Posts Tagged With: reproduction

The battle to save the Sumatran Rhino

For the smallest and most unique species of rhino, it is a race against time to try to re-populate the Sumatran rhino species. Indonesia and Malaysia are the only areas they are still thought to exist.

In Indonesia there are fewer than 80 left and in Malaysia, the situation is even more urgent, with only three Sumatrans remaining.

borneo-rhino-via-borneorhinoalliance

One of the three remaining Sumatran rhinos in Malaysia. Photo: Borneo Rhino Alliance

The International Rhino Foundation (IRF) supports two critical efforts in Indonesia; 1) they maintain 12 Rhino Protection Units to protect against poaching and
2)support the Sumatran Rhino Sanctuary (SRS), a 250 acre area where a handful of rhinos are given the utmost of care in an intensely managed research and breeding program.

The SRS has been home to rhinos who were born from successful breeding efforts at the Cincinnati Zoo, including the latest resident, Harapan. (see previous post: The Journey of Hope)

harapan-with-irf-director-oct-2016

Harapan w/ the Director of the IRF October, 2016

Yet in Malaysia, all Sumatrans are thought to be extinct in the wild. So efforts are solely focused on the only 3 rhinos left; the male, Tam, and females Puntung and Iman.

The Borneo Rhino Alliance manages the three, and shoulders one of the greatest responsibilites-creating more rhinos. As the situation is so dire, the hope lies in advanced reproductive technology.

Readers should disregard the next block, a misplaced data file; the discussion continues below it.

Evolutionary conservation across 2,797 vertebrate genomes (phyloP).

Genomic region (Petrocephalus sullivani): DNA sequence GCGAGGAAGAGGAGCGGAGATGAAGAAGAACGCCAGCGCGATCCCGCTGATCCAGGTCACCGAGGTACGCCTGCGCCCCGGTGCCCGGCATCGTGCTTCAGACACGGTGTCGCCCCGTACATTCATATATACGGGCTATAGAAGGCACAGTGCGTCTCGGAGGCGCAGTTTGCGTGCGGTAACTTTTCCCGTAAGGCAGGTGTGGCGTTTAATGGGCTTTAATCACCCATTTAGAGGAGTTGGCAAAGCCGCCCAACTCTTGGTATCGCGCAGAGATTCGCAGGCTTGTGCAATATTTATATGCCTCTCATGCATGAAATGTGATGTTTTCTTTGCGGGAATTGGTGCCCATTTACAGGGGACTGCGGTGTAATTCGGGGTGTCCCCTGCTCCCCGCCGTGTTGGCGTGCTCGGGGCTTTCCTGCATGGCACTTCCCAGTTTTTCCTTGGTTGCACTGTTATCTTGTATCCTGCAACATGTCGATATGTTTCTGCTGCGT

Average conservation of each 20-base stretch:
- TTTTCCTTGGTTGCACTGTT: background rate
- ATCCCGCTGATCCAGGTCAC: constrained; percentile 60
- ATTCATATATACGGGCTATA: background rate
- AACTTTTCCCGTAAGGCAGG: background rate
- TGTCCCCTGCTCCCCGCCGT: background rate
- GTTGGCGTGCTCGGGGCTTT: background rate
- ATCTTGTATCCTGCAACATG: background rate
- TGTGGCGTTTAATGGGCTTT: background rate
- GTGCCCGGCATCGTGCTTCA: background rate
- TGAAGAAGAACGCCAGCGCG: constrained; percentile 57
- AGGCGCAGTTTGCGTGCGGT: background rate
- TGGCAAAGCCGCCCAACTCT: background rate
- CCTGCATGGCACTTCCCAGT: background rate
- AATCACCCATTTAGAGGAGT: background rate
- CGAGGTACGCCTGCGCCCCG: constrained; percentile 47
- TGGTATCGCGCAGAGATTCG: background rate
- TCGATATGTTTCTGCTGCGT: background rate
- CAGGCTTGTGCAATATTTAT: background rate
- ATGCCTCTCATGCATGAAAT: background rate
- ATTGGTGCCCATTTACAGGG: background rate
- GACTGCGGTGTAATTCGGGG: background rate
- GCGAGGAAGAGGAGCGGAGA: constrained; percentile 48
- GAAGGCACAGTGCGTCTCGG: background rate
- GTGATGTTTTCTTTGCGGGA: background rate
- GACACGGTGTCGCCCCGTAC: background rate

baby-sumatran

Baby Sumatran @ Way Kambas National Park, photo: metrowebukmetro                           

Teaming up with experts from around the world, attempts are underway to create the world’s first test tube Sumatran rhino embryo and implant it into a viable surrogate.

This may be the only chance for the species, but it’s a costly endeavor. As of June 2016, the group has run out of funds, and won’t be able to continue much longer. To remain operational for the next two years, they need  USD$900’000.

To help, please donate at Saving the Sumatran Rhino. Help keep hope alive.

 

 

 

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Breeding in a War Zone

Each day, 3 rhinos and 100 elephants lose their lives to poaching. It’s a tragedy of global proportion, threatening the future of both species. But poaching is also having dire effects on the living populations.

Rhinos

*Female rhinos reach sexual maturity at 6-7 years old, and males at 10-12 years old.
*Gestation is 16 months
*Babies stay with mom for 2-4 years

So any given rhino then needs minimally 10 years to successfully reproduce another rhino.

rhino courtship

During courtship, the female chases the male, vocalizing, the pair can become quite aggressive fighting and wrestling before copulation.

Elephants

*Female elephants reach sexual maturity at 12-16 years old, and males at 10 years old.
*Gestation is 2 years
*Babies stay with mom for 3 years

Any given elephant needs a minimum of 17 years to successfully reproduce another elephant.

elephants courting